The Clinker was another name for the Cog (In French and English), Kogghe (in Batavian), Koggen (in German) or "Coque", from the Spanish Coca or Cocha, or Concha in Latin, Coccha in Venetian. This was typical of the versatile cargo ships of northern Europe between the early Middle Ages and the era of great discoveries, although this type later coincided with the nava, more typical of the Lateen-rigged cargo ships. The clinker kogge was the first and most emblematic of these northern ships.
It was not created as an imitation of the nava but rather a derivative of the Scandinavian cargo ships, lined with clinkers, while in the Mediterranean freeboard construction, as in the past, Predominated. The Kogge was above all a functional, very large and belly-ish cargo ship: 3 to 1 ratio, rarely more than 30 meters long and 150 tons. She possessed only one mast, but in the fifteenth century two or three, before turning into a carrack.
Classical kogges primarily used primarily in the Baltic by the rich merchant cities of the Hanseatic League united in 1241, were built in oak with ash couples, and with a deck clearing a large hold. Their slowness was to be Compensated by better management of the hold, well-closed bilge panels to avoid flooding, and a single sail. The small bow mast, served only to to suspend a small square sail for harbour duties. The hull was often reinforced by transverse beams, like those showed here.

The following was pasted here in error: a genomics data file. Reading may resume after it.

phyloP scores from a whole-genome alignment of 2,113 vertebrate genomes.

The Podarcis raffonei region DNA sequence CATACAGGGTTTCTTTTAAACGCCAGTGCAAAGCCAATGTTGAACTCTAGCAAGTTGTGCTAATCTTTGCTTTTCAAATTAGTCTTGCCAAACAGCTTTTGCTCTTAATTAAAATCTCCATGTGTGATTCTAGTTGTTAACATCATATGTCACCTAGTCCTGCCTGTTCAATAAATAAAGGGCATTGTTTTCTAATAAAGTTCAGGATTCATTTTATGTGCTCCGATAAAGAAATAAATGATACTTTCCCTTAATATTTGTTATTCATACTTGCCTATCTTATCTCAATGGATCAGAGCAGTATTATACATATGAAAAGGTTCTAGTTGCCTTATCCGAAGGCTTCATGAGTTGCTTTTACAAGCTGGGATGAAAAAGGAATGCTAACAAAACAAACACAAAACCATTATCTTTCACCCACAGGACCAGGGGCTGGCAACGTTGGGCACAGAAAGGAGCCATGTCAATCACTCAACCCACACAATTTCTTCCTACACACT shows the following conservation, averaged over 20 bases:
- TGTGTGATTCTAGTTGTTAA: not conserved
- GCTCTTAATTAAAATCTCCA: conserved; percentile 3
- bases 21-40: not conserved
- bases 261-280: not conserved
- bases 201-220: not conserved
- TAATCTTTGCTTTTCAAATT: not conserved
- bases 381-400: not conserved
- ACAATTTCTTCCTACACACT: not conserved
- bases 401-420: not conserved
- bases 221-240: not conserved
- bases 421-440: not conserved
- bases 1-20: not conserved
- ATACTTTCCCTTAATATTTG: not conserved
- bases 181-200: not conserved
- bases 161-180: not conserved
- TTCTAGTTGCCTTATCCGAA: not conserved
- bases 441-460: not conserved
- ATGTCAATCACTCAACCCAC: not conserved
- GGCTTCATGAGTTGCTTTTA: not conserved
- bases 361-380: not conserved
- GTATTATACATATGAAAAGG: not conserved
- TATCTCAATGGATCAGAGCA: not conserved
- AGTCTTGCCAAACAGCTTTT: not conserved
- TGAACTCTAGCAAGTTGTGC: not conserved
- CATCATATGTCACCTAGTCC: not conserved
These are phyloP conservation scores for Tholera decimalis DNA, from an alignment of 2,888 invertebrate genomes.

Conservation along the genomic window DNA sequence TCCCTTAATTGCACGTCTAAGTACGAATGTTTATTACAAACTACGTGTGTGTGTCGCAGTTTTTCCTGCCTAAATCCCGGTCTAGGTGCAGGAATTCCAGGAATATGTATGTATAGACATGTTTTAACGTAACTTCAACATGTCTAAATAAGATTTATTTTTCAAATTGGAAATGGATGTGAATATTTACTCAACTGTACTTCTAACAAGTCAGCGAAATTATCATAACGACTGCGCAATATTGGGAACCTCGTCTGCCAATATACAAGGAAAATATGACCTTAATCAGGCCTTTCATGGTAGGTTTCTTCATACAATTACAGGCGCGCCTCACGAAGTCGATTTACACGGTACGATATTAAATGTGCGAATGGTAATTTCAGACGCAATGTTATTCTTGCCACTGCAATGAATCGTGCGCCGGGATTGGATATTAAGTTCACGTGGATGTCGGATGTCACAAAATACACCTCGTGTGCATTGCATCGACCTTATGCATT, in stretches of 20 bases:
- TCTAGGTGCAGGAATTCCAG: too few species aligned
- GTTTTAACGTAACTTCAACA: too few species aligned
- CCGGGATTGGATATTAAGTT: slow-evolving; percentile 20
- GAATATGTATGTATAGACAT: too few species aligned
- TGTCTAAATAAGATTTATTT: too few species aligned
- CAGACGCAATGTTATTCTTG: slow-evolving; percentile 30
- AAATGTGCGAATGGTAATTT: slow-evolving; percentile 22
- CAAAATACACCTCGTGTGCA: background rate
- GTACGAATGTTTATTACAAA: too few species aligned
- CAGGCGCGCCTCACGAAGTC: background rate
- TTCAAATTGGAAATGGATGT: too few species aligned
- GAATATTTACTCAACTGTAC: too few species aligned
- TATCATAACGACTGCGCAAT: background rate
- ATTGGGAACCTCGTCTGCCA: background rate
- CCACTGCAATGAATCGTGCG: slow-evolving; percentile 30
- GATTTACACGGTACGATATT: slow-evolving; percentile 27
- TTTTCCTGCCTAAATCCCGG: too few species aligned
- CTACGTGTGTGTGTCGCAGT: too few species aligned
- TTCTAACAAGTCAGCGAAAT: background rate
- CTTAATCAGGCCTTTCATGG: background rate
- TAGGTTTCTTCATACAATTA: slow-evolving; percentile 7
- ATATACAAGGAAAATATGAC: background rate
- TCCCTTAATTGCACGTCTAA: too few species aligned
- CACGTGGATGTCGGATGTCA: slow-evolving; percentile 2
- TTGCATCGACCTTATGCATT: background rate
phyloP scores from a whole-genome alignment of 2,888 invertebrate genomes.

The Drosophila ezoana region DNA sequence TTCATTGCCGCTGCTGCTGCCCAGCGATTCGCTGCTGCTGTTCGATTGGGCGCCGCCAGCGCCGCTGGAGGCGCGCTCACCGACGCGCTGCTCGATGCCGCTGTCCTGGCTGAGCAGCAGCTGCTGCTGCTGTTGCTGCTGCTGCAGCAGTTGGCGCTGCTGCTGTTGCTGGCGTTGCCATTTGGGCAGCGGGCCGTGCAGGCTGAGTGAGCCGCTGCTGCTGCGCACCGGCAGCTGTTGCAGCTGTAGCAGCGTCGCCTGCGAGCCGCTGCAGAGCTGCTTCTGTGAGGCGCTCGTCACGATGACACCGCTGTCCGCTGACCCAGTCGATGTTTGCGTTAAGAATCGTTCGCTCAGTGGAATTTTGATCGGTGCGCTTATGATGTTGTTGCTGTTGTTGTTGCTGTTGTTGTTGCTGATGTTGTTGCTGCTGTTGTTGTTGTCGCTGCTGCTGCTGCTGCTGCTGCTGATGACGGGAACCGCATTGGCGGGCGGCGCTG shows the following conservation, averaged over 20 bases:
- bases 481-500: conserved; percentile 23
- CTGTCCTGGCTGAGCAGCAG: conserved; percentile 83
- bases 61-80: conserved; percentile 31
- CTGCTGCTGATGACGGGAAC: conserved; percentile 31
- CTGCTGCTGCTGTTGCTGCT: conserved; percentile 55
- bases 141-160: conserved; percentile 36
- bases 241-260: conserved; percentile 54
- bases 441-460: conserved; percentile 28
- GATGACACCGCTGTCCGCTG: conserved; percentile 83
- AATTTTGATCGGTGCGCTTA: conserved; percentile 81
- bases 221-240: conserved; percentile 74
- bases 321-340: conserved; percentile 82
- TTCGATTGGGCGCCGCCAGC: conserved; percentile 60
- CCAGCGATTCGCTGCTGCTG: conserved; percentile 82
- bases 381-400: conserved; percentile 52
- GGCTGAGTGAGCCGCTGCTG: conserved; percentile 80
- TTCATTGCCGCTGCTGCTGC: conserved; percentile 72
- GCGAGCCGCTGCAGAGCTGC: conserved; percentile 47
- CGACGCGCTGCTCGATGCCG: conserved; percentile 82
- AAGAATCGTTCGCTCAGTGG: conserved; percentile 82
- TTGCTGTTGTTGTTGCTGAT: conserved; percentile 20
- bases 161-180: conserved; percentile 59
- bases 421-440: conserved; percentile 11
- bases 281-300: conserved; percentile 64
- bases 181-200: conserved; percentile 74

Quickly adopted by the British who also produced a local version of the nava, the Roundhip Cog had a raised platform for archers and a small front forehead almost always rectangular. The stern post was almost straight, supporting a large rudder with straight bar, the transverse lever system only appearing much later. The hull was quickly adopted in the Mediterranean, with local constructions, such as the freeboard, and a rounded bow instead of right. In fact they were almost identical to the naves. This ship dominated trade waterways for three centuries as an all-purpose do-it-all ship, evolving by first adopting a mizzen carrying a Lateen sail on the quarter-deck and then a short bowsprit carrying a small square sail. From the Clinker derives the Hulk, and then the carrack, the classical XV-XVIth Cent. large northern ship.
< Left: Picture of a rudder (wikipedia)